Mommy, pick me! The Impact of Birth Order
By Rocio Solaire Roca
Dedicated to My firstborn, My Middle child and My Little guy.
We are all aware that children do not come with an instruction manual. Still, it is our responsibility as parents, to do the best that we can with the tools that we are given. And having multiple children becomes more and more challenging as they grow up.
The firstborn is always special. First child. First grandchild. The experience of pregnancy and childbirth for the first time. This child tends to get everyone’s undivided attention. When the first child comes, most of us have no idea how to parent so we learn as we go. Sometimes, we’re not even halfway through the learning curve when the second one joins the family! This forces the first child to grow up way before his time. So the firstborn abruptly loses his title and all the attention now goes to the newborn. Not only that, but we often place our highest expectations on them. Now, they’re expected to set an example for the younger sibling and may feel a greater sense of responsibility to do so. Due to this, the child grows up craving for attention and his way of rebelling against the pressures of being “the firstborn” is by getting into trouble. Statistics show that the first born is usually the big trouble maker, and the black sheep of the family. But no matter what, the firstborn will always hold a special place in the family and he will never lose his “firstborn status”.
The middle child only shines for a little while until the oldest starts absorbing the attention by getting in trouble or until the next one is born, or both! Studies call it the middle child syndrome. Middle child syndrome is the belief that middle children are ignored or even neglected because of their birth order and this causes the child to feel invisible. Because of this, these children tend to have certain characteristics linked to being squeezed in the middle. Middle children tend to be people pleasers and work extra hard to try to fit in.
The little guy is the new kid on the block and all the attention goes to him. The little ones in a family of 2 or more kids will get spoiled. Especially if there is a big age gap. By the time the little guy comes, the middle child is getting zero attention or recognition. Because “little guy” gets so much attention and he has older siblings, he will probably grow up to be a self centered individual. Also, by the time a little guy is born, parents are so stressed out and overwhelmed that this one will get away with everything! This creates jealousy and resentment with the other siblings. Statistics also prove that the little guy never quite grows up. I know. I married one! And my mother is also the youngest of five siblings. And I can vouch for the fact that I have been my mother’s parent since the age of 5! It’s exhausting. And how can you be a good parent when you yourself are not able to mature past puberty?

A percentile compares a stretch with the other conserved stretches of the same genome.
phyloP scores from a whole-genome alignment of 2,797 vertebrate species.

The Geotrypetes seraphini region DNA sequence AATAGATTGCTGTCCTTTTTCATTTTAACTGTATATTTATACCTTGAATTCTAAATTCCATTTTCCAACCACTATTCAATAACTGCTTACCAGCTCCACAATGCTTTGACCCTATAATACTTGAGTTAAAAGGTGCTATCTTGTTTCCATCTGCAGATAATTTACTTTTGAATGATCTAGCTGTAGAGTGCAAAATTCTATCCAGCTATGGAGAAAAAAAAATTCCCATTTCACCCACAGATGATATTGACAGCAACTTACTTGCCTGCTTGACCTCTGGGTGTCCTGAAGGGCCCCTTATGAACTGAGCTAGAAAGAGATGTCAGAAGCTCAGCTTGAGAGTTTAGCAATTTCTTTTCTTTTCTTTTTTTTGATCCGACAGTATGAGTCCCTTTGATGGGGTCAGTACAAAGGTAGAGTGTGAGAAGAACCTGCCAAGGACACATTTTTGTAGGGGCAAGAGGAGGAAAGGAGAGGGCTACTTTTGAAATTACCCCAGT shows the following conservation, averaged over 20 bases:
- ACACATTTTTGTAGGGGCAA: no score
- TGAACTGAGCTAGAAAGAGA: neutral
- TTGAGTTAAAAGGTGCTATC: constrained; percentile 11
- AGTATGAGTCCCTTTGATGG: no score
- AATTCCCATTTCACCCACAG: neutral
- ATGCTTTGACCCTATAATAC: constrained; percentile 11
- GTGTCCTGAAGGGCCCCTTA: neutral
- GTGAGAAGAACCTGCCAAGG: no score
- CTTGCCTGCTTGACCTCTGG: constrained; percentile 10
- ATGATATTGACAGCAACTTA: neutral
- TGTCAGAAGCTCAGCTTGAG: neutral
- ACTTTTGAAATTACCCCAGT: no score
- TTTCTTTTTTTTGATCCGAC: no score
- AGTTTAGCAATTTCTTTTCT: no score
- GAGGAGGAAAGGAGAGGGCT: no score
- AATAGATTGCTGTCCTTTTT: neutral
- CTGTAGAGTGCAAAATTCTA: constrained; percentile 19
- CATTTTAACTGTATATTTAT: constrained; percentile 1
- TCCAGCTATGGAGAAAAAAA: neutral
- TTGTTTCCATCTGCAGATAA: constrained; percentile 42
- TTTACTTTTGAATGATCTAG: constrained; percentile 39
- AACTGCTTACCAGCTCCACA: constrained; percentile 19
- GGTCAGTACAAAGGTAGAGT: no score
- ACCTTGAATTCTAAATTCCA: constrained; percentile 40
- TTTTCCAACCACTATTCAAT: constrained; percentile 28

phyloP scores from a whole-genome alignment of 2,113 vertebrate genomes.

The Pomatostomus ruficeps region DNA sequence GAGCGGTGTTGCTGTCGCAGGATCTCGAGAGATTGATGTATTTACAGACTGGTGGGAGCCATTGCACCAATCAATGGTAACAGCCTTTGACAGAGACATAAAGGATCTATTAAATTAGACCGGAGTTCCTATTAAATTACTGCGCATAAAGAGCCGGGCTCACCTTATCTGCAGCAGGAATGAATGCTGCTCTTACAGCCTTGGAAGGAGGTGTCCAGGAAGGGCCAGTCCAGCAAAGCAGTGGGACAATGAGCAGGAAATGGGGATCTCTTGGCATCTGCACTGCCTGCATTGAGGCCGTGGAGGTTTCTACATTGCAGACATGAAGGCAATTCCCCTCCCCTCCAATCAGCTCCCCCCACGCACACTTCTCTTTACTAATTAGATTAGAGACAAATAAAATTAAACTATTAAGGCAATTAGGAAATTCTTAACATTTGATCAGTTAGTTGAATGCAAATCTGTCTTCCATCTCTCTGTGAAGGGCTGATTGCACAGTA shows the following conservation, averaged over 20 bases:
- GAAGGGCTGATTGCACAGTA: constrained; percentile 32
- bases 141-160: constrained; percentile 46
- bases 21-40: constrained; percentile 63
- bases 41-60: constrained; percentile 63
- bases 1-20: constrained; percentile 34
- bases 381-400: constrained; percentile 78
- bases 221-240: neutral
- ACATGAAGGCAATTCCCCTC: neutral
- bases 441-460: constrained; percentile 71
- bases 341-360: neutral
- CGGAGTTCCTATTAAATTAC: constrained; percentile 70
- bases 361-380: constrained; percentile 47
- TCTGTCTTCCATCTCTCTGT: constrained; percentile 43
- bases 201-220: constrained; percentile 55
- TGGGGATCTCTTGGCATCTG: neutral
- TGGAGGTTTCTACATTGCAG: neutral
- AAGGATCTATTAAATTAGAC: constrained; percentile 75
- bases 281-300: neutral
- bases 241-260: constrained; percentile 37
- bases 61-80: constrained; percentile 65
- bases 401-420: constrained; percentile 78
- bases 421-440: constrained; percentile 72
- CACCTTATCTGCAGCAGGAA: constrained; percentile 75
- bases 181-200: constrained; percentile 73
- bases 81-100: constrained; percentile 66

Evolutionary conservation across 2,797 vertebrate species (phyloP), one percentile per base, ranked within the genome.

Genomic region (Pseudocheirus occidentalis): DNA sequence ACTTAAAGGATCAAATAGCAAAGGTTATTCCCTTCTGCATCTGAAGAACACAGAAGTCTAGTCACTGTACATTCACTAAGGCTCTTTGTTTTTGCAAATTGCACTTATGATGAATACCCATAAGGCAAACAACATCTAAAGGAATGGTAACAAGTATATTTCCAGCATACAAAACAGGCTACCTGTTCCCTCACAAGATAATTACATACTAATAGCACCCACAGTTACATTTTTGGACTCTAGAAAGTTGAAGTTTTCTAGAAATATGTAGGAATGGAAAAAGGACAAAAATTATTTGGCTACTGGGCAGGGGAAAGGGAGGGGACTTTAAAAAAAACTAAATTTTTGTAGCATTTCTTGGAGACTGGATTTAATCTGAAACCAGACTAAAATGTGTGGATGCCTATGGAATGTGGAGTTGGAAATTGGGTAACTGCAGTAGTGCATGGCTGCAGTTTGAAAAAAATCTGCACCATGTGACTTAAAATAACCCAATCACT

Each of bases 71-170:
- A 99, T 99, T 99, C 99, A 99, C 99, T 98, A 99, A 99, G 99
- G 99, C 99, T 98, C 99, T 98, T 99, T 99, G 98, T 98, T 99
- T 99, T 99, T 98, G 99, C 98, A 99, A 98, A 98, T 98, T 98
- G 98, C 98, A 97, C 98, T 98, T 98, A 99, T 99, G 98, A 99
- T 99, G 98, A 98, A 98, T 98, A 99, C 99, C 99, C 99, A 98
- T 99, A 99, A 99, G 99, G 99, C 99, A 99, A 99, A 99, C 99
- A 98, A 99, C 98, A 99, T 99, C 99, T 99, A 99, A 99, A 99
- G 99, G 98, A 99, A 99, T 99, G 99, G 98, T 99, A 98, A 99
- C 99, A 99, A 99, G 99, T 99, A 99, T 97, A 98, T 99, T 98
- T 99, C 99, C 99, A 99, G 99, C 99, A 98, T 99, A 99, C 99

Some argue that birth order is an unproven theory, but the older I get, the more I am convinced of the impact that birth order has on all individuals.
So what can we do as parents to make sure we raise our kids in a fair household democracy? I believe that the punishment must fit the crime and that it should be according to age. If a child acts out, he/she should face consequences regardless of age and birth order. I also believe that it is healthy to spend quality time with each child individually. This gives the child the opportunity to develop individuality as opposed to always doing activities as a family unit. Having one on one quality time with each child also makes them feel special and might minimize their “acting out”.
Of course every family is different and there are exceptions to everything. Of all the research I found on this subject, I found lots of conflicting theories. Overall, judging by my own family, I do believe that birth order affects our personalities and attachment styles. But no matter what, at the end of the day we must all remember that we all hold a special place in the family!